We inform visitors that the museum will close at 4 pm on Saturday, December 24
Armando Pizzinato was born on October 7, 1910, in Maniago, Italy. After World War I he moved to Pordenone with his family, where his father was driven to suicide because of serious financial problems. After working as a decorator and a bank messenger, he enrolled in the Accademia di Belle Arti of Venice in 1930. There, he trained under the painter Virgilio Guidi and met Giulio Turcato and Alberto Viani. He befriended Afro Basaldella and associated with Giuseppe Santomaso and Carlo Scarpa.
His debut as a painter came in 1933 in a group show at the Galleria del Milione in Milan. In 1936 he went to Rome, where he frequented Renato Guttuso’s studio and met the artists of the Scuola romana and Turin’s Gruppo dei Sei. He returned to Venice because of the war and carried on painting, holding his first solo exhibition at the Botteghe d’arte. Two years later he exhibited again at the Galleria del Milione and at Carlo Cardazzo’s Galleria del Cavallino, Venice. In September 1943, he stopped painting to join the anti-Fascist Resistance. In 1945 he met Emilio Vedova, with whom we was to collaborate for several years. The following year he joined the Fronte Nuovo delle Arti (1946-50), a politicized group of artists who aspired to change Italian culture in the wake of the fall of Fascism. The Fronte Nuovo exhibited at the Venice Biennale of 1948, where Peggy Guggenheim acquired a painting by him. His work was included in the Twentieth Century Italian Art exhibition held in 1949 at The Museum of Modern Art, New York.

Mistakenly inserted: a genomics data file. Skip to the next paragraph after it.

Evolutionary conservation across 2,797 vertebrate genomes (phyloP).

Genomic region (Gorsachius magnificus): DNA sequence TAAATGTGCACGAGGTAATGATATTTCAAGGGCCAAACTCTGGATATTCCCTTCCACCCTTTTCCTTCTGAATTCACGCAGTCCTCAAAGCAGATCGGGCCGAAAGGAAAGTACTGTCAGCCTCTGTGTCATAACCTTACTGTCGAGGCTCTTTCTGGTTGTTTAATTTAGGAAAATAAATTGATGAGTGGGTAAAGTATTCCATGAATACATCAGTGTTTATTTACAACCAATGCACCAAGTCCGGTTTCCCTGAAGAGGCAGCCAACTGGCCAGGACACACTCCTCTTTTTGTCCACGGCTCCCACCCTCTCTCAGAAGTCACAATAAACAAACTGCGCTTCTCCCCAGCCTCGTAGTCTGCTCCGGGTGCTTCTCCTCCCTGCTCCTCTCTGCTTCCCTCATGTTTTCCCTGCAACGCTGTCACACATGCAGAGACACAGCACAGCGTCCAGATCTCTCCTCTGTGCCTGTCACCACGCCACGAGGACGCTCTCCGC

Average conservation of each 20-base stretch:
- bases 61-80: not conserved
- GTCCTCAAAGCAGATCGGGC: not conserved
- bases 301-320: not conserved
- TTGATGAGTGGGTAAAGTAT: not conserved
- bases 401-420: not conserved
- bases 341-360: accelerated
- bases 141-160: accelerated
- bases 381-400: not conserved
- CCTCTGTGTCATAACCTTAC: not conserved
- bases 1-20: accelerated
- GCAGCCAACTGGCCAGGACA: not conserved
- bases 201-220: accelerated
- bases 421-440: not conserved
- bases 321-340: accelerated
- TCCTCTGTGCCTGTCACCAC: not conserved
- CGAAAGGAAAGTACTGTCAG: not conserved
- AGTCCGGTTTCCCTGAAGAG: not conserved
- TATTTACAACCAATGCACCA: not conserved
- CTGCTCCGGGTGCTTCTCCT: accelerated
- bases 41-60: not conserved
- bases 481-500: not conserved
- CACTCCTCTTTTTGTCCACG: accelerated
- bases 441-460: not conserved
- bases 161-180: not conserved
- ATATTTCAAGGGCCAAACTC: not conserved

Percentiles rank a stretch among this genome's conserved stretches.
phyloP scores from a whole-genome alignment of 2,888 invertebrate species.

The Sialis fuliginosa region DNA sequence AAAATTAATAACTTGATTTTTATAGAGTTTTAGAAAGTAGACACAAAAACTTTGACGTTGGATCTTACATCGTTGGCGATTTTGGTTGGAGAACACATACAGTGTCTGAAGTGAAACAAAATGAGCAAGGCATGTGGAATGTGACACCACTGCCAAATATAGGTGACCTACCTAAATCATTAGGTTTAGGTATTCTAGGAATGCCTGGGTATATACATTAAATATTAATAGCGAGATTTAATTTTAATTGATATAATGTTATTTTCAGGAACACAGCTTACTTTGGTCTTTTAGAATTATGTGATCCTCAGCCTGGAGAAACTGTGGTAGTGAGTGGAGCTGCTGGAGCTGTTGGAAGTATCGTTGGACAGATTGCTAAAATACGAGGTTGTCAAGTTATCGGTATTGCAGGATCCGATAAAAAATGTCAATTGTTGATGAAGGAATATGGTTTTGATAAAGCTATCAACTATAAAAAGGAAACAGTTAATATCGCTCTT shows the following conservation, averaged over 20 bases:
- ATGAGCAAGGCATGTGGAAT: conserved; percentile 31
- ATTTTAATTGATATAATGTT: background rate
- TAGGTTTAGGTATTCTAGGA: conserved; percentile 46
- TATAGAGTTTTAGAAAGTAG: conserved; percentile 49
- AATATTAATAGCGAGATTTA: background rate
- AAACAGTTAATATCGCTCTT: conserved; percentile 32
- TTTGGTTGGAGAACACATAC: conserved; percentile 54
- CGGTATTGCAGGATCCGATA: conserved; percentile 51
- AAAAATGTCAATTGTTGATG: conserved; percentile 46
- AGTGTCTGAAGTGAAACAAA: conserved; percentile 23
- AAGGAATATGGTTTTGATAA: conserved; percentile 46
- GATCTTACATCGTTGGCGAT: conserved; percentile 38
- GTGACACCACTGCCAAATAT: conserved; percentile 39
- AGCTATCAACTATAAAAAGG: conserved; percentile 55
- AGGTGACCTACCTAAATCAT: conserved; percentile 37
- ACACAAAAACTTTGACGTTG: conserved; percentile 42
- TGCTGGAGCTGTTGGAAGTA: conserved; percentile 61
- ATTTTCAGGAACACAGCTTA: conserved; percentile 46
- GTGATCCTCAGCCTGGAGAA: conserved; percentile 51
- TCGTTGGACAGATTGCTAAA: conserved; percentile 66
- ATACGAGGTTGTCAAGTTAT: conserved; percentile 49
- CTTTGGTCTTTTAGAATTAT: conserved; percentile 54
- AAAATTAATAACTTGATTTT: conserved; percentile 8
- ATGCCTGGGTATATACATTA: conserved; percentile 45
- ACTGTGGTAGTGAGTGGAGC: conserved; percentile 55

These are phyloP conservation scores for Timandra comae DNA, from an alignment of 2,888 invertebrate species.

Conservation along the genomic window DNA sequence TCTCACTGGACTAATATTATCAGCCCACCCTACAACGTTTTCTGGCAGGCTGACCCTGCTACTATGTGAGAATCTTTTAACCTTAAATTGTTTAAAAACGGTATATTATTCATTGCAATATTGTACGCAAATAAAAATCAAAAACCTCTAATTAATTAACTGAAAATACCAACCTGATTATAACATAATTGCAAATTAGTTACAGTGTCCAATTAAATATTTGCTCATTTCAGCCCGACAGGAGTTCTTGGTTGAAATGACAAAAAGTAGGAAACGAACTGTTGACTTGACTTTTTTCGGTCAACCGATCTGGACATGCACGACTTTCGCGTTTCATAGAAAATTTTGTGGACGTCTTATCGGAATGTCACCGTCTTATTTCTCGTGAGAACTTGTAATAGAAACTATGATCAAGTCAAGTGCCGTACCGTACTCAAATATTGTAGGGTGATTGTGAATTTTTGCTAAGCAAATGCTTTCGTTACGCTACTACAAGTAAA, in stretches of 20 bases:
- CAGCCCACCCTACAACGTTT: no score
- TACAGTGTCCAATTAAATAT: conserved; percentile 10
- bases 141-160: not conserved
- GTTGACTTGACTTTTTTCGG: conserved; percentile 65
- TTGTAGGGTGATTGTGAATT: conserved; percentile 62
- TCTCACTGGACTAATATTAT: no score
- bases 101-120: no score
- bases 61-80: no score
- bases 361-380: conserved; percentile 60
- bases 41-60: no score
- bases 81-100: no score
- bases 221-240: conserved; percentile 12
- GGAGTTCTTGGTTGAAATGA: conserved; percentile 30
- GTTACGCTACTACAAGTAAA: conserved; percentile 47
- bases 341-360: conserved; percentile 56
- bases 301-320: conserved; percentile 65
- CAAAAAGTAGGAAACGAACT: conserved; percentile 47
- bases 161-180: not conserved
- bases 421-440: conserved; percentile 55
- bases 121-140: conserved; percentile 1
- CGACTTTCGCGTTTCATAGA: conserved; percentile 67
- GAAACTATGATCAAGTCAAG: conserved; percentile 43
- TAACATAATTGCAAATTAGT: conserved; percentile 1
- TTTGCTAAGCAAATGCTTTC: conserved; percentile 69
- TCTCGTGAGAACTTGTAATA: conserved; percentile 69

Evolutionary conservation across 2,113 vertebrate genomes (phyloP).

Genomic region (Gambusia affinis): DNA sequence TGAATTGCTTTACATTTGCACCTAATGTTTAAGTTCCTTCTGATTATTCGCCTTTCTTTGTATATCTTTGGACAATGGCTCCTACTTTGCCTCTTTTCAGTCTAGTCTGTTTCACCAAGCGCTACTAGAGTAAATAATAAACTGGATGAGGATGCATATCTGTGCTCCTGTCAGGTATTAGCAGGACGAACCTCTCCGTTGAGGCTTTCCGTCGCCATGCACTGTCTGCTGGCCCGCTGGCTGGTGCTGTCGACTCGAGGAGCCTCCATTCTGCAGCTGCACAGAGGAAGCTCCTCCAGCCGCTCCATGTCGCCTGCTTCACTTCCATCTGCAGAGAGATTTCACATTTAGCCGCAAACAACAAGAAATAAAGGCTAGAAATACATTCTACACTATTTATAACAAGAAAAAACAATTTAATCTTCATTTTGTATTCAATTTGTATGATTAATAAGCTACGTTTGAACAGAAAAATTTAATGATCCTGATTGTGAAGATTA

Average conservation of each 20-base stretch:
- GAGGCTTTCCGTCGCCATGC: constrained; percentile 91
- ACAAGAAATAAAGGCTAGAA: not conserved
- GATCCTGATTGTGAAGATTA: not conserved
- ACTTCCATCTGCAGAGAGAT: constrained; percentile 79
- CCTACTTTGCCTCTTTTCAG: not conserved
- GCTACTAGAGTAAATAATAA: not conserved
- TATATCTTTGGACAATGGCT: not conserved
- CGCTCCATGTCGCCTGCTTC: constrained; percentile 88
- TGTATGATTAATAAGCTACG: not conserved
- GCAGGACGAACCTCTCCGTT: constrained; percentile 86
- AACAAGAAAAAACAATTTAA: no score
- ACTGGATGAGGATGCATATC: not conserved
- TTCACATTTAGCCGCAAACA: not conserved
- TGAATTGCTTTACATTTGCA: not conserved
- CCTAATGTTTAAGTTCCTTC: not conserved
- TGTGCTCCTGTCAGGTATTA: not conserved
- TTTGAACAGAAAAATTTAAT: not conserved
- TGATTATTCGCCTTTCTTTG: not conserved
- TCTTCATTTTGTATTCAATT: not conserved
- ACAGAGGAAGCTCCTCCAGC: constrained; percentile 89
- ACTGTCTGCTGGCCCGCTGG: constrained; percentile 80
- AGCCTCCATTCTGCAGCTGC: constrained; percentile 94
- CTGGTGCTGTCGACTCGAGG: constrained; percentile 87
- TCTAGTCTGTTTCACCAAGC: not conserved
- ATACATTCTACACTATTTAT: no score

Following the disbanding of the Fronte Nuovo delle Arti group, he adapted his style to social realism, of which notable examples are A Spectre is haunting Europe (Venice, Cà Pesaro, 1949-50) and murals in the Palazzo della Provincia, Parma (1955). There followed numerous retrospectives of his work: at the Opera Bevilacqua La Masa in Venice (1962); at the Kusnjezti Most gallery and the Hermitage Museum, St. Petersburg, (1967); at the Correr Museum, Venice (1981), and at the Villa Manin, Passariano (1996). In 1991 Pizzinato published a book about his hometown, Poffabro luogo magico, in which he fervently denounced its architectural and natural decline. The artist died in his home in Venice on April 17, 2004.